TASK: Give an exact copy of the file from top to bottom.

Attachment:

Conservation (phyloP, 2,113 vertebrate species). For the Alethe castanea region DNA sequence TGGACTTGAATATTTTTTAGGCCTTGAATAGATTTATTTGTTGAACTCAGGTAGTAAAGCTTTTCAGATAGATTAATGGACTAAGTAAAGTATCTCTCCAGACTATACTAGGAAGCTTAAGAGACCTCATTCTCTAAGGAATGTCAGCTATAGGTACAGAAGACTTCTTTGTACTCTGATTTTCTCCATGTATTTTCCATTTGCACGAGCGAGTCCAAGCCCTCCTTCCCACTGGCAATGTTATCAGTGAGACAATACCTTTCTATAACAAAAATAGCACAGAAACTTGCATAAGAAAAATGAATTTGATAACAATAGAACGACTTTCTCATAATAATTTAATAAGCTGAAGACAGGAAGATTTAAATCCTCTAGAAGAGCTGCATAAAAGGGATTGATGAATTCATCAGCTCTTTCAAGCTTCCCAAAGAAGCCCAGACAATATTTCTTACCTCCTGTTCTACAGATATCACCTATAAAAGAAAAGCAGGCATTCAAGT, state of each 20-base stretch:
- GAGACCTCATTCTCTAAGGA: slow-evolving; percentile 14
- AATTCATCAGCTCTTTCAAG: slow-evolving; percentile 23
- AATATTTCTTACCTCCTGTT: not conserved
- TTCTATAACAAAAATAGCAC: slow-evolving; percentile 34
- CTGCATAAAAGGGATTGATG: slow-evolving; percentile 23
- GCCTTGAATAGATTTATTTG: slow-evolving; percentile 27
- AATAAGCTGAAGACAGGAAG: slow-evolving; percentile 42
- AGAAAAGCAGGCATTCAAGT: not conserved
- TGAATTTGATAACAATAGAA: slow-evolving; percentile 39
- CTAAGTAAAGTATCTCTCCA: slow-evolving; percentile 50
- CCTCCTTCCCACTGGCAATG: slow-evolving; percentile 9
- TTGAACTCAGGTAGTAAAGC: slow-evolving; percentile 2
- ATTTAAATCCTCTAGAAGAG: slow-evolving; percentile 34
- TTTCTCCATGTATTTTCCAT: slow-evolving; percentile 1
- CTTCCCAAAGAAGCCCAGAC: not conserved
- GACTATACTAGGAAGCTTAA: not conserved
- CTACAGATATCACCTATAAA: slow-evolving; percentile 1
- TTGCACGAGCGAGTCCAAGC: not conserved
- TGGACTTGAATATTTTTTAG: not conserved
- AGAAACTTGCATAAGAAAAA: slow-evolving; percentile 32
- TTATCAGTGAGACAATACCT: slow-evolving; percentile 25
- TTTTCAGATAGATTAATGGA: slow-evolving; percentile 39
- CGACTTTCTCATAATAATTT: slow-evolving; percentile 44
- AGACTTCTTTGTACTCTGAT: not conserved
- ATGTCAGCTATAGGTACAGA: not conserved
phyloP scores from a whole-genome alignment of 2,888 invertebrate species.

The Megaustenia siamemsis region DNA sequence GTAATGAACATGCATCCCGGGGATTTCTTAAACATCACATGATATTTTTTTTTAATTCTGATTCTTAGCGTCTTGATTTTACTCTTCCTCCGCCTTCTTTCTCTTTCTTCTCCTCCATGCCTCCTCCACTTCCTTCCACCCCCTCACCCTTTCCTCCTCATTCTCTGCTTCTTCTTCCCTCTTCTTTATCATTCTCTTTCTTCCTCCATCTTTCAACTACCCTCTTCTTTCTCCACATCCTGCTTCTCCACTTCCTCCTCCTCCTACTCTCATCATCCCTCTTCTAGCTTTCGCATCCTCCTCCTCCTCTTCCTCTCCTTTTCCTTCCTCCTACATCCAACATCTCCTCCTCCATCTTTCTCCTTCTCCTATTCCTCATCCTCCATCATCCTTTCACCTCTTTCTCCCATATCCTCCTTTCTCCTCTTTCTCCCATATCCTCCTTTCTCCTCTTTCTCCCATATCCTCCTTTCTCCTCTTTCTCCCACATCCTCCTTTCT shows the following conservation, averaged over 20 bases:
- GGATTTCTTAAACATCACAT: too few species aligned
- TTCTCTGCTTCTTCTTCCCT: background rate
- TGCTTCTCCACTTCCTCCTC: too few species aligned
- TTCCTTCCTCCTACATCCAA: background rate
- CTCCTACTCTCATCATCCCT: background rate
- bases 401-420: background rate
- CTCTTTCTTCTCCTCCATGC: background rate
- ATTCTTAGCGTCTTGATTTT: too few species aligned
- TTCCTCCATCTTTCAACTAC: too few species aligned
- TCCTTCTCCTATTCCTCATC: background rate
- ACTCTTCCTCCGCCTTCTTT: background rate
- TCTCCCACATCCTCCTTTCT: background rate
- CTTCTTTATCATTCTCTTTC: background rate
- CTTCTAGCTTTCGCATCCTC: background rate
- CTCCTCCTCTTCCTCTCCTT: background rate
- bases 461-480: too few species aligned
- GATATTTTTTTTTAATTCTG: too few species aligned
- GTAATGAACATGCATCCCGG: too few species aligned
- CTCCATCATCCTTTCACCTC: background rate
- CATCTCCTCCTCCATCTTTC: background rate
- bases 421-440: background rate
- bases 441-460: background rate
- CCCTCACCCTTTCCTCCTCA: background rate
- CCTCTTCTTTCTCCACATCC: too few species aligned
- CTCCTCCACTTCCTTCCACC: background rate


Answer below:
Conservation (phyloP, 2,113 vertebrate species). For the Alethe castanea region DNA sequence TGGACTTGAATATTTTTTAGGCCTTGAATAGATTTATTTGTTGAACTCAGGTAGTAAAGCTTTTCAGATAGATTAATGGACTAAGTAAAGTATCTCTCCAGACTATACTAGGAAGCTTAAGAGACCTCATTCTCTAAGGAATGTCAGCTATAGGTACAGAAGACTTCTTTGTACTCTGATTTTCTCCATGTATTTTCCATTTGCACGAGCGAGTCCAAGCCCTCCTTCCCACTGGCAATGTTATCAGTGAGACAATACCTTTCTATAACAAAAATAGCACAGAAACTTGCATAAGAAAAATGAATTTGATAACAATAGAACGACTTTCTCATAATAATTTAATAAGCTGAAGACAGGAAGATTTAAATCCTCTAGAAGAGCTGCATAAAAGGGATTGATGAATTCATCAGCTCTTTCAAGCTTCCCAAAGAAGCCCAGACAATATTTCTTACCTCCTGTTCTACAGATATCACCTATAAAAGAAAAGCAGGCATTCAAGT, state of each 20-base stretch:
- GAGACCTCATTCTCTAAGGA: slow-evolving; percentile 14
- AATTCATCAGCTCTTTCAAG: slow-evolving; percentile 23
- AATATTTCTTACCTCCTGTT: not conserved
- TTCTATAACAAAAATAGCAC: slow-evolving; percentile 34
- CTGCATAAAAGGGATTGATG: slow-evolving; percentile 23
- GCCTTGAATAGATTTATTTG: slow-evolving; percentile 27
- AATAAGCTGAAGACAGGAAG: slow-evolving; percentile 42
- AGAAAAGCAGGCATTCAAGT: not conserved
- TGAATTTGATAACAATAGAA: slow-evolving; percentile 39
- CTAAGTAAAGTATCTCTCCA: slow-evolving; percentile 50
- CCTCCTTCCCACTGGCAATG: slow-evolving; percentile 9
- TTGAACTCAGGTAGTAAAGC: slow-evolving; percentile 2
- ATTTAAATCCTCTAGAAGAG: slow-evolving; percentile 34
- TTTCTCCATGTATTTTCCAT: slow-evolving; percentile 1
- CTTCCCAAAGAAGCCCAGAC: not conserved
- GACTATACTAGGAAGCTTAA: not conserved
- CTACAGATATCACCTATAAA: slow-evolving; percentile 1
- TTGCACGAGCGAGTCCAAGC: not conserved
- TGGACTTGAATATTTTTTAG: not conserved
- AGAAACTTGCATAAGAAAAA: slow-evolving; percentile 32
- TTATCAGTGAGACAATACCT: slow-evolving; percentile 25
- TTTTCAGATAGATTAATGGA: slow-evolving; percentile 39
- CGACTTTCTCATAATAATTT: slow-evolving; percentile 44
- AGACTTCTTTGTACTCTGAT: not conserved
- ATGTCAGCTATAGGTACAGA: not conserved
phyloP scores from a whole-genome alignment of 2,888 invertebrate species.

The Megaustenia siamemsis region DNA sequence GTAATGAACATGCATCCCGGGGATTTCTTAAACATCACATGATATTTTTTTTTAATTCTGATTCTTAGCGTCTTGATTTTACTCTTCCTCCGCCTTCTTTCTCTTTCTTCTCCTCCATGCCTCCTCCACTTCCTTCCACCCCCTCACCCTTTCCTCCTCATTCTCTGCTTCTTCTTCCCTCTTCTTTATCATTCTCTTTCTTCCTCCATCTTTCAACTACCCTCTTCTTTCTCCACATCCTGCTTCTCCACTTCCTCCTCCTCCTACTCTCATCATCCCTCTTCTAGCTTTCGCATCCTCCTCCTCCTCTTCCTCTCCTTTTCCTTCCTCCTACATCCAACATCTCCTCCTCCATCTTTCTCCTTCTCCTATTCCTCATCCTCCATCATCCTTTCACCTCTTTCTCCCATATCCTCCTTTCTCCTCTTTCTCCCATATCCTCCTTTCTCCTCTTTCTCCCATATCCTCCTTTCTCCTCTTTCTCCCACATCCTCCTTTCT shows the following conservation, averaged over 20 bases:
- GGATTTCTTAAACATCACAT: too few species aligned
- TTCTCTGCTTCTTCTTCCCT: background rate
- TGCTTCTCCACTTCCTCCTC: too few species aligned
- TTCCTTCCTCCTACATCCAA: background rate
- CTCCTACTCTCATCATCCCT: background rate
- bases 401-420: background rate
- CTCTTTCTTCTCCTCCATGC: background rate
- ATTCTTAGCGTCTTGATTTT: too few species aligned
- TTCCTCCATCTTTCAACTAC: too few species aligned
- TCCTTCTCCTATTCCTCATC: background rate
- ACTCTTCCTCCGCCTTCTTT: background rate
- TCTCCCACATCCTCCTTTCT: background rate
- CTTCTTTATCATTCTCTTTC: background rate
- CTTCTAGCTTTCGCATCCTC: background rate
- CTCCTCCTCTTCCTCTCCTT: background rate
- bases 461-480: too few species aligned
- GATATTTTTTTTTAATTCTG: too few species aligned
- GTAATGAACATGCATCCCGG: too few species aligned
- CTCCATCATCCTTTCACCTC: background rate
- CATCTCCTCCTCCATCTTTC: background rate
- bases 421-440: background rate
- bases 441-460: background rate
- CCCTCACCCTTTCCTCCTCA: background rate
- CCTCTTCTTTCTCCACATCC: too few species aligned
- CTCCTCCACTTCCTTCCACC: background rate